George Megalogenis, author of the book 2019 The Football Solution: How Richmond’s Prime Minister Can Save Australiasays Houli, is an example of the diversity that thrives at Richmond Football Club. He robs the first six Norm Smith medal players to be selected at the 2017 Grand Final: Dustin Martin, the son of a former Bikie boss; Houli, the pious Muslim; Alex Rance, a Jehovah’s Witness; Shane Edwards, an indigenous Australian; Dion Prestia, an Italian Australian; and Jack Graham, a teenager from the northern suburbs of Adelaide.
“There’s never been a top 6 in a sports code in Australia that looked more like Australia,” says Megalogenis. Houli isn’t a cherry on top, either, given the political toy Australian Muslims have become over the past two decades. “It is actually the high point of this diversity.”
Megalogenis and Aly talked extensively about Houli – as well as Faith and Footy, Fandom, and Richmond – for the latest installment of Good weekend talks. The podcast delves into the final stories of the day and this week reveals the remarkable career of the first practicing Muslim to play in the AFL on a Saturday Good weekend Profile: On a flank and a prayer.
Megalogenis and Aly are, of course, devout tigers. Aly was brought into the herd by his older brother Megalogenis from his mother, who apparently recognized the wisdom of sending her children to school with fidelity to a football club. The public intellectuals discussed the Bachar Houli Foundation, which exists to connect Muslim children to their identity, but also to encourage them to play Australian rules – and play them well enough to formulate them – and also about that Lack of elite level footballers from the Middle East and Asia.
Megalogenis points out that most research on non-English speaking migrants suggests that footy simply isn’t a priority. “Parental expectation is when they play something to play a musical instrument. It’s not about doing sports, ”he says. “Education is the main focus.”
The conversation shifted from comparisons between Houli and former indigenous star Michael Long regarding the impact on their communities to the profound impact Houli had on Richmond.
Aly says his favorite moment “Bachar Houli” actually came from an Essendon game: Houli’s first goal was his first kick in his first game against North Melbourne in 2007.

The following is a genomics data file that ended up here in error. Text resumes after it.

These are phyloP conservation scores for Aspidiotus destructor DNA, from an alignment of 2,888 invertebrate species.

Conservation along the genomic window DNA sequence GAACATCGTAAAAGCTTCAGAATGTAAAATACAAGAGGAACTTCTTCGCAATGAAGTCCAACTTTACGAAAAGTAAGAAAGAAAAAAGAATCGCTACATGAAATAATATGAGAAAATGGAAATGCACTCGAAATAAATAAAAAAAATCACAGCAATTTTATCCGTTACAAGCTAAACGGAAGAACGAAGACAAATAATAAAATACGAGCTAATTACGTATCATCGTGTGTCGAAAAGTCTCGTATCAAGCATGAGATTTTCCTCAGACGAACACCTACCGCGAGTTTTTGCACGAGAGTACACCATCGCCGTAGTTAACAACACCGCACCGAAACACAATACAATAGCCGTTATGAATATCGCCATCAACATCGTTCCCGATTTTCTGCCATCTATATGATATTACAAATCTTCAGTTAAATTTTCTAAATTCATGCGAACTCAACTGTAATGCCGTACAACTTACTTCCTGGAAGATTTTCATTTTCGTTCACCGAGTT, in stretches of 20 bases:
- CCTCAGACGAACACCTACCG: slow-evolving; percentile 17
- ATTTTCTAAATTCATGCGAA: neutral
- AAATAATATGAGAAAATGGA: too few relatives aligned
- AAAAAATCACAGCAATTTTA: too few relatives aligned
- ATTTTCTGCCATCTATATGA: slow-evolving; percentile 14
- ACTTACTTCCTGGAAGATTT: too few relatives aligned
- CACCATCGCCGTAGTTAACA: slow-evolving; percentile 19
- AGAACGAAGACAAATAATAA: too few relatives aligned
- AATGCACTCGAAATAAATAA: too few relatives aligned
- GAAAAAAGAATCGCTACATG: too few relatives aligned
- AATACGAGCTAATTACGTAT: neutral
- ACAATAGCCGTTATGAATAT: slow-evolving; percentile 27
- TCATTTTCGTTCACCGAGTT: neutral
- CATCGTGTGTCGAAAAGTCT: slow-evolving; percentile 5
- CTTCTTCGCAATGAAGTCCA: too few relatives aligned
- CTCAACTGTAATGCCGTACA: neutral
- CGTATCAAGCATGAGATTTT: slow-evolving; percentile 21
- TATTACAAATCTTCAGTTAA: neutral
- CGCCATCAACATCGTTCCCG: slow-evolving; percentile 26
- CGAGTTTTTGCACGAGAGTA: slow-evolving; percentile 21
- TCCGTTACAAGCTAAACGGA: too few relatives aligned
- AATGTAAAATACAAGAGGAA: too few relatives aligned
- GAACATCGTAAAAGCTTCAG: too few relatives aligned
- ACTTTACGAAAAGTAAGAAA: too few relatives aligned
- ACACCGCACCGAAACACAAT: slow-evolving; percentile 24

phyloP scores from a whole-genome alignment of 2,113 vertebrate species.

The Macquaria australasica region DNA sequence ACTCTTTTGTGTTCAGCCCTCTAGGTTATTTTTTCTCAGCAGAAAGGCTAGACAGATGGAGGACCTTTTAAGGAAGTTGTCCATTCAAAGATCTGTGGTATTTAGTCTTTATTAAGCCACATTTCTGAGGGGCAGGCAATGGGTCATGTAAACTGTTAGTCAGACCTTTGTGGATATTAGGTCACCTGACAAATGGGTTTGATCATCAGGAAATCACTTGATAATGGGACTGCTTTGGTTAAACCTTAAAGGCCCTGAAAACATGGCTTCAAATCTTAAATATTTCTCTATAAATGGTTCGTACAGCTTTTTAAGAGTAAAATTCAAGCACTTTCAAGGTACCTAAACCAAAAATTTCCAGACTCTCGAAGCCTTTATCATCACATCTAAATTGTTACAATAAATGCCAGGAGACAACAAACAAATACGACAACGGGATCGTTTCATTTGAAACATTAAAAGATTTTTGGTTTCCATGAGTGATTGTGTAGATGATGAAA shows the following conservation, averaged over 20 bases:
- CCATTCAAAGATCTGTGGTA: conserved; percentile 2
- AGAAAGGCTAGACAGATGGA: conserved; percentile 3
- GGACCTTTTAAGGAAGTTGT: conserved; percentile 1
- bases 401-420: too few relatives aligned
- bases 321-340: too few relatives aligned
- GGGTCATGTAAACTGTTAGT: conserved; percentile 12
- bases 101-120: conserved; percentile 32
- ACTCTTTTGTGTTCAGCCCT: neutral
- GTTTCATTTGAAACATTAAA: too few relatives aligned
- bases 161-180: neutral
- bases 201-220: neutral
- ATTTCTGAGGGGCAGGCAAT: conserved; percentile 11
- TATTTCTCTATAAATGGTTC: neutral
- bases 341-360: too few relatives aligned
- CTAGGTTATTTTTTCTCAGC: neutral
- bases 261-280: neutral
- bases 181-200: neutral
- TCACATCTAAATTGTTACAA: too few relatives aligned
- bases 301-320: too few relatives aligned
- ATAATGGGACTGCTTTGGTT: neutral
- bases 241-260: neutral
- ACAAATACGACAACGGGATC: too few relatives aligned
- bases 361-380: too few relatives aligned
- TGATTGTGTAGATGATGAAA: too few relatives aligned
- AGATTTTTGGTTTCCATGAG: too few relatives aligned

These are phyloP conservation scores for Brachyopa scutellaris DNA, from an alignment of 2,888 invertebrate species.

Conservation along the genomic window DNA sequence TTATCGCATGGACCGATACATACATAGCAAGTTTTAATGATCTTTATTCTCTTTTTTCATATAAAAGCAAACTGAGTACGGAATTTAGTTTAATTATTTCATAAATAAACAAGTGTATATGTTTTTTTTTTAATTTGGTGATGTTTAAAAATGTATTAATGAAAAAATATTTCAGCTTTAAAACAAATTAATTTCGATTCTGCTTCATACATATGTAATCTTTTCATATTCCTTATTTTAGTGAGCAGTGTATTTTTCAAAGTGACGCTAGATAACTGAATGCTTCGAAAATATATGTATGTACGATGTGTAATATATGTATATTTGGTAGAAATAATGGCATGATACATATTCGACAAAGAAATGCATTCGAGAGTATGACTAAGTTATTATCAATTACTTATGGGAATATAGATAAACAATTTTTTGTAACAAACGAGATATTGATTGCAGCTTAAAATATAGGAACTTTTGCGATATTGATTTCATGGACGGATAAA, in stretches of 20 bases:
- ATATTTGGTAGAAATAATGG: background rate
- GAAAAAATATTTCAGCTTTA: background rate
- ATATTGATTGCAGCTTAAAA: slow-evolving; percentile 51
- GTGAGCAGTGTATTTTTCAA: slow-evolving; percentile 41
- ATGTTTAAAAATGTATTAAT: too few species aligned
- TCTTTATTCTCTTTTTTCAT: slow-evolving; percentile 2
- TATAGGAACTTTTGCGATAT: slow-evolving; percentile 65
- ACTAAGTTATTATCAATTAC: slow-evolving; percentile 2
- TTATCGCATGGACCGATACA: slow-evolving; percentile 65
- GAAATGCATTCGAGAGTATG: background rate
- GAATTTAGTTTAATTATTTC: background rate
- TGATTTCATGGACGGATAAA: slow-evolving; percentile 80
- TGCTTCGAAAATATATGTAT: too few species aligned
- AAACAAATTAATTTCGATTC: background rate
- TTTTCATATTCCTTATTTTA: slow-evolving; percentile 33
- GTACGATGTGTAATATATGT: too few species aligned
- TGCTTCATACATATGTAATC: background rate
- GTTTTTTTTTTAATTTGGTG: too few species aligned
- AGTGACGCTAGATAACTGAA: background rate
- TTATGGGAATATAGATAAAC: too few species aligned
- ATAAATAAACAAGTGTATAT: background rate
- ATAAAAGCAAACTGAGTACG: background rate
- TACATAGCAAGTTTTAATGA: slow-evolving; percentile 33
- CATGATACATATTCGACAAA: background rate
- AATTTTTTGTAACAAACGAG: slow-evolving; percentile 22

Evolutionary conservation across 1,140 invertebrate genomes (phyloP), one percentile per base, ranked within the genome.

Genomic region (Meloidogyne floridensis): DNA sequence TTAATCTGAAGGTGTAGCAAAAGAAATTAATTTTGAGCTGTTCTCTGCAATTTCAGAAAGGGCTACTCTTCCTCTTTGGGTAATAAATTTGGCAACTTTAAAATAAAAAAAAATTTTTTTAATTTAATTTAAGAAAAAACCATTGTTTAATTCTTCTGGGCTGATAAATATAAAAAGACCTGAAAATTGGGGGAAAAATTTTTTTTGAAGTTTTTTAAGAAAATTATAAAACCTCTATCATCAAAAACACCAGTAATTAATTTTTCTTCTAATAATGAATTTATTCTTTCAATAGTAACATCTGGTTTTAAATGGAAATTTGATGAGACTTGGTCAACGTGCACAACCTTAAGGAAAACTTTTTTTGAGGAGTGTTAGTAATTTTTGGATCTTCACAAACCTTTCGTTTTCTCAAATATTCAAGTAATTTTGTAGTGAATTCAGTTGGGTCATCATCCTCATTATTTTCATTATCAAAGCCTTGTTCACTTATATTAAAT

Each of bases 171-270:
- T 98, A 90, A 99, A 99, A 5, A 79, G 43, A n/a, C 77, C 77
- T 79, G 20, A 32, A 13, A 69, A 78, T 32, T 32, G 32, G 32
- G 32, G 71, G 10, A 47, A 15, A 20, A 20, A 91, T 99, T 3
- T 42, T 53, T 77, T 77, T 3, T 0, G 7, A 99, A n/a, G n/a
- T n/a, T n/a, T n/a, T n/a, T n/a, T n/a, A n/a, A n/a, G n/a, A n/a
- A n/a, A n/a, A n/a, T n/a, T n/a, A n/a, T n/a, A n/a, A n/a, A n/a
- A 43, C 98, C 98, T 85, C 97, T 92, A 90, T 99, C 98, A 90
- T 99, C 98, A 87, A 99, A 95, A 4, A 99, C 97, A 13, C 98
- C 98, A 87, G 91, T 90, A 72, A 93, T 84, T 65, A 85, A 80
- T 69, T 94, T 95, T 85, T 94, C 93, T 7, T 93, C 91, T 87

“I felt like I was walking into the ground that something important was at stake here,” says Aly. “Here this guy was on a public stage, where Muslims are only really cast as villains in a kind of hero role.”
Aly rode every bump and device like it was going to happen to him, but still wondered if Houli was really one of them. “Then he scored that goal and it was like, ‘Oh, he heard’. And if is heard, then maybe a few of us belong to it, and maybe we belong to some places that are not just footfields. ”
For the full feature story, see Good Weekend on Saturday or at Age, Der Sydney Morning Herald and Brisbane Times.
Listen to more episodes by subscribing to them Good weekend talks Wherever you can get your podcasts.
Konrad Marshall is a senior writer on Good Weekend.
These were the details of the news “It never occurred to me that someone like him would be... for this day. We hope that we have succeeded by giving you the full details and information. To follow all our news, you can subscribe to the alerts system or to one of our different systems to provide you with all that is new.
It is also worth noting that the original news has been published and is available at de24.news and the editorial team at AlKhaleej Today has confirmed it and it has been modified, and it may have been completely transferred or quoted from it and you can read and follow this news from its main source.